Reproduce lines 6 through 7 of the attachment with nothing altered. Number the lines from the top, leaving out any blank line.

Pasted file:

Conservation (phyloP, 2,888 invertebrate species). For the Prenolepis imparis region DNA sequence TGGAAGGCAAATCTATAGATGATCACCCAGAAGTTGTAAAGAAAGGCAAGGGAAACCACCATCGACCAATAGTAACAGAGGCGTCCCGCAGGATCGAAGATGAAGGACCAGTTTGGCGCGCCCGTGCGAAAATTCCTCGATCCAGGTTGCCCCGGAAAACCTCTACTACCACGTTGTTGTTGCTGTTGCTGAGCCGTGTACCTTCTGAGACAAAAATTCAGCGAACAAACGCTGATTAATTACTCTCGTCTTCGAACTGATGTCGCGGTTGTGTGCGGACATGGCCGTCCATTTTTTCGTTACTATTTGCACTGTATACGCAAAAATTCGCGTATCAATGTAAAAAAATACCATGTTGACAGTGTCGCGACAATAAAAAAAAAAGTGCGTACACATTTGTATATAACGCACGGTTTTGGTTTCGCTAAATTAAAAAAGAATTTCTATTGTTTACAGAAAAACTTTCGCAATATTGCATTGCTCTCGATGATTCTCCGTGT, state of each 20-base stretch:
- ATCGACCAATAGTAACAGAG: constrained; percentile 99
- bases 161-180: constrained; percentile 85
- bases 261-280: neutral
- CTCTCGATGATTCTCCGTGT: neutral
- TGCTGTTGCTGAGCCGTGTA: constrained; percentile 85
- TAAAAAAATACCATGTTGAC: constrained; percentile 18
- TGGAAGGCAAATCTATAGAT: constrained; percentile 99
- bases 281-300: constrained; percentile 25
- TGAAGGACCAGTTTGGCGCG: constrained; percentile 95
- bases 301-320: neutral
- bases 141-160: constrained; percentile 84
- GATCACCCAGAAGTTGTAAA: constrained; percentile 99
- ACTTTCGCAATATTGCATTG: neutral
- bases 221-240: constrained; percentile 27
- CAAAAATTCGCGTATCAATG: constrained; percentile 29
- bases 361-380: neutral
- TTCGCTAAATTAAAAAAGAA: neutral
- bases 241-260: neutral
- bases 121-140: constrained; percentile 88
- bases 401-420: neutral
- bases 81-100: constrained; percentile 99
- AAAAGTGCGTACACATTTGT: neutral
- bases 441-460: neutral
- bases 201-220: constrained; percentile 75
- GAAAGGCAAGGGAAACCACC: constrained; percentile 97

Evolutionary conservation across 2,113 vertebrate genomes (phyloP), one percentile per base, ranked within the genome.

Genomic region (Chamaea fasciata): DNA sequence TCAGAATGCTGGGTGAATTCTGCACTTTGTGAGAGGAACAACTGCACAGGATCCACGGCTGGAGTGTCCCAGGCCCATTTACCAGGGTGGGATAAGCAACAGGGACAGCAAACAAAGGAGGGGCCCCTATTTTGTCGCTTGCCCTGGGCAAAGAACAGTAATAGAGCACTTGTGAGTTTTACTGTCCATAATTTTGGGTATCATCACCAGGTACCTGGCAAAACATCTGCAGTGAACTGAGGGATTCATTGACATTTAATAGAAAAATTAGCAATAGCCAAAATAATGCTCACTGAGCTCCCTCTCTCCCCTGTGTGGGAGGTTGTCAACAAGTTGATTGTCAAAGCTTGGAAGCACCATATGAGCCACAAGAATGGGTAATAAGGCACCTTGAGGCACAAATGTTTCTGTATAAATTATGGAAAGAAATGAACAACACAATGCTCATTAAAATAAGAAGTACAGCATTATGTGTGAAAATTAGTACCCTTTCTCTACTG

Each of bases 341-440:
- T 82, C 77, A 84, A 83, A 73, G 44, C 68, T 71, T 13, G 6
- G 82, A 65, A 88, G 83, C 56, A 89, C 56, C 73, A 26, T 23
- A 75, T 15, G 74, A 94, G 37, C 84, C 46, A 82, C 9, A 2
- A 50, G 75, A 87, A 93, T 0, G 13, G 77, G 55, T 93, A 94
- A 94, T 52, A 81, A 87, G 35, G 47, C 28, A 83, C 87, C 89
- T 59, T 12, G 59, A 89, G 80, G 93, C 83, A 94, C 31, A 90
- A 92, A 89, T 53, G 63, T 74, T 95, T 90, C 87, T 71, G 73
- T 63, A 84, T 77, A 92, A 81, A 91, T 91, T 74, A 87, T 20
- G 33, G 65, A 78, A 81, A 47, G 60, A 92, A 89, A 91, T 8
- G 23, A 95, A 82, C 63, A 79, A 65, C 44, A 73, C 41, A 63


- TGCTGTTGCTGAGCCGTGTA: constrained; percentile 85
- TAAAAAAATACCATGTTGAC: constrained; percentile 18